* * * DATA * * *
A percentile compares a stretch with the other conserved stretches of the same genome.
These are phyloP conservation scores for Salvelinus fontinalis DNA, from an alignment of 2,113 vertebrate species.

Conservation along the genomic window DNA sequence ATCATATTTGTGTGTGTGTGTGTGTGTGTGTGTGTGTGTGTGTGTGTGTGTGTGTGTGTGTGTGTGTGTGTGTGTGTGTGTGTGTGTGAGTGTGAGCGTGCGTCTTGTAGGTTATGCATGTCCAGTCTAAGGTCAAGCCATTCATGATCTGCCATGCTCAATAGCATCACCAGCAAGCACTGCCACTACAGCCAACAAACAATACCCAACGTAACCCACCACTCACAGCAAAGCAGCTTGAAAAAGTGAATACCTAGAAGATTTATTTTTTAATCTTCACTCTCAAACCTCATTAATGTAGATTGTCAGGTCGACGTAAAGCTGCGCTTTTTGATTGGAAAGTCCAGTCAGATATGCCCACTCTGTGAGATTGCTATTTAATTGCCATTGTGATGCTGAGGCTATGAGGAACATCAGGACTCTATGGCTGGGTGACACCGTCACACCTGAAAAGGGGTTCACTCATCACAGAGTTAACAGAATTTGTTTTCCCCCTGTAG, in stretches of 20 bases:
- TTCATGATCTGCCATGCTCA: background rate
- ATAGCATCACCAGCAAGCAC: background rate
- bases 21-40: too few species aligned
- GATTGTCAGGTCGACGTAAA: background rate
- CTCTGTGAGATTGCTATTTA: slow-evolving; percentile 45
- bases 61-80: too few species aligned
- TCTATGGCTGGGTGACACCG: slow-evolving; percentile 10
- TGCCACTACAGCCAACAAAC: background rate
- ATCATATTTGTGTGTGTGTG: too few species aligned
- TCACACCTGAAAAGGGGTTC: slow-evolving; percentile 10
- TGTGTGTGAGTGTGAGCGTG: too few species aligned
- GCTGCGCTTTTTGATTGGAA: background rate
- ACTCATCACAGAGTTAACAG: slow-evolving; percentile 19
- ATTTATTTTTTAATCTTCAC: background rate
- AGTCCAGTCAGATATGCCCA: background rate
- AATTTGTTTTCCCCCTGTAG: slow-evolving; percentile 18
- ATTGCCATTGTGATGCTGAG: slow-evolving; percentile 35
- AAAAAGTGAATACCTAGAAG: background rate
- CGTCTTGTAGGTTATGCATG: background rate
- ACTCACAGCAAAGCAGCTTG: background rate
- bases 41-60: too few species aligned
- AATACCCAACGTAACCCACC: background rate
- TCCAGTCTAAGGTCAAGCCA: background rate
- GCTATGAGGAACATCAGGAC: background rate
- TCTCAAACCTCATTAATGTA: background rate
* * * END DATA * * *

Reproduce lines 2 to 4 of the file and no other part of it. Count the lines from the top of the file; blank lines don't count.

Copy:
These are phyloP conservation scores for Salvelinus fontinalis DNA, from an alignment of 2,113 vertebrate species.

Conservation along the genomic window DNA sequence ATCATATTTGTGTGTGTGTGTGTGTGTGTGTGTGTGTGTGTGTGTGTGTGTGTGTGTGTGTGTGTGTGTGTGTGTGTGTGTGTGTGTGAGTGTGAGCGTGCGTCTTGTAGGTTATGCATGTCCAGTCTAAGGTCAAGCCATTCATGATCTGCCATGCTCAATAGCATCACCAGCAAGCACTGCCACTACAGCCAACAAACAATACCCAACGTAACCCACCACTCACAGCAAAGCAGCTTGAAAAAGTGAATACCTAGAAGATTTATTTTTTAATCTTCACTCTCAAACCTCATTAATGTAGATTGTCAGGTCGACGTAAAGCTGCGCTTTTTGATTGGAAAGTCCAGTCAGATATGCCCACTCTGTGAGATTGCTATTTAATTGCCATTGTGATGCTGAGGCTATGAGGAACATCAGGACTCTATGGCTGGGTGACACCGTCACACCTGAAAAGGGGTTCACTCATCACAGAGTTAACAGAATTTGTTTTCCCCCTGTAG, in stretches of 20 bases:
- TTCATGATCTGCCATGCTCA: background rate